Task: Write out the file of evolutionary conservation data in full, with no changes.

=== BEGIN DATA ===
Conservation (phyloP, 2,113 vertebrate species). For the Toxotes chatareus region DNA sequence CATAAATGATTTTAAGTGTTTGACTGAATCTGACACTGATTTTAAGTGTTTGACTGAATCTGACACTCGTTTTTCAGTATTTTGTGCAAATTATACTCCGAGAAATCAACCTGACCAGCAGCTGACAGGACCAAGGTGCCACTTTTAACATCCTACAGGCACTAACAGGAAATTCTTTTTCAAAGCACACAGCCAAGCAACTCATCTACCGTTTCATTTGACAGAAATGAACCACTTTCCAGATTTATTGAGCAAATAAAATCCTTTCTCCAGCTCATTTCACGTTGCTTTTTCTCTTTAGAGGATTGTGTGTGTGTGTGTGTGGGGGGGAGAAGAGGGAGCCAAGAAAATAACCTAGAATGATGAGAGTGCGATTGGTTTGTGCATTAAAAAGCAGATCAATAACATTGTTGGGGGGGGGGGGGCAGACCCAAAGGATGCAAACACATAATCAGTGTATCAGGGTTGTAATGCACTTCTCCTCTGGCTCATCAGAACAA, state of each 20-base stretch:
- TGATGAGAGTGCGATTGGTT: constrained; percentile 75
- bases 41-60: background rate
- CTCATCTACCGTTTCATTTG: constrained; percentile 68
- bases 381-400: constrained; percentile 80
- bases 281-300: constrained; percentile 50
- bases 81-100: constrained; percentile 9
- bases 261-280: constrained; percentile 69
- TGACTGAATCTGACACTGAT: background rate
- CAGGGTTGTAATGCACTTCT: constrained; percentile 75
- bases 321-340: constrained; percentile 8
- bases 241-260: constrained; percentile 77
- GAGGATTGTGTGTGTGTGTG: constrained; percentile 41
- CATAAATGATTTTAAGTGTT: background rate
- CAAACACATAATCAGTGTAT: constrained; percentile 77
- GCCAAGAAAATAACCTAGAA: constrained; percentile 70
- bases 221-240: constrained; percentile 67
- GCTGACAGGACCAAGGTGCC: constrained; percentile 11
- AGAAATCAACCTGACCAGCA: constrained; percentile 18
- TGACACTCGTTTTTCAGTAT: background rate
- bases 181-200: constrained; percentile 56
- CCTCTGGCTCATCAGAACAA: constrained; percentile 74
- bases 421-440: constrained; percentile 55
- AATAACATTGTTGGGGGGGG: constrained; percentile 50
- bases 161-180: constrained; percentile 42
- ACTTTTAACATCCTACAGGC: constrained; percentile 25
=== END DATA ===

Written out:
Conservation (phyloP, 2,113 vertebrate species). For the Toxotes chatareus region DNA sequence CATAAATGATTTTAAGTGTTTGACTGAATCTGACACTGATTTTAAGTGTTTGACTGAATCTGACACTCGTTTTTCAGTATTTTGTGCAAATTATACTCCGAGAAATCAACCTGACCAGCAGCTGACAGGACCAAGGTGCCACTTTTAACATCCTACAGGCACTAACAGGAAATTCTTTTTCAAAGCACACAGCCAAGCAACTCATCTACCGTTTCATTTGACAGAAATGAACCACTTTCCAGATTTATTGAGCAAATAAAATCCTTTCTCCAGCTCATTTCACGTTGCTTTTTCTCTTTAGAGGATTGTGTGTGTGTGTGTGTGGGGGGGAGAAGAGGGAGCCAAGAAAATAACCTAGAATGATGAGAGTGCGATTGGTTTGTGCATTAAAAAGCAGATCAATAACATTGTTGGGGGGGGGGGGGCAGACCCAAAGGATGCAAACACATAATCAGTGTATCAGGGTTGTAATGCACTTCTCCTCTGGCTCATCAGAACAA, state of each 20-base stretch:
- TGATGAGAGTGCGATTGGTT: constrained; percentile 75
- bases 41-60: background rate
- CTCATCTACCGTTTCATTTG: constrained; percentile 68
- bases 381-400: constrained; percentile 80
- bases 281-300: constrained; percentile 50
- bases 81-100: constrained; percentile 9
- bases 261-280: constrained; percentile 69
- TGACTGAATCTGACACTGAT: background rate
- CAGGGTTGTAATGCACTTCT: constrained; percentile 75
- bases 321-340: constrained; percentile 8
- bases 241-260: constrained; percentile 77
- GAGGATTGTGTGTGTGTGTG: constrained; percentile 41
- CATAAATGATTTTAAGTGTT: background rate
- CAAACACATAATCAGTGTAT: constrained; percentile 77
- GCCAAGAAAATAACCTAGAA: constrained; percentile 70
- bases 221-240: constrained; percentile 67
- GCTGACAGGACCAAGGTGCC: constrained; percentile 11
- AGAAATCAACCTGACCAGCA: constrained; percentile 18
- TGACACTCGTTTTTCAGTAT: background rate
- bases 181-200: constrained; percentile 56
- CCTCTGGCTCATCAGAACAA: constrained; percentile 74
- bases 421-440: constrained; percentile 55
- AATAACATTGTTGGGGGGGG: constrained; percentile 50
- bases 161-180: constrained; percentile 42
- ACTTTTAACATCCTACAGGC: constrained; percentile 25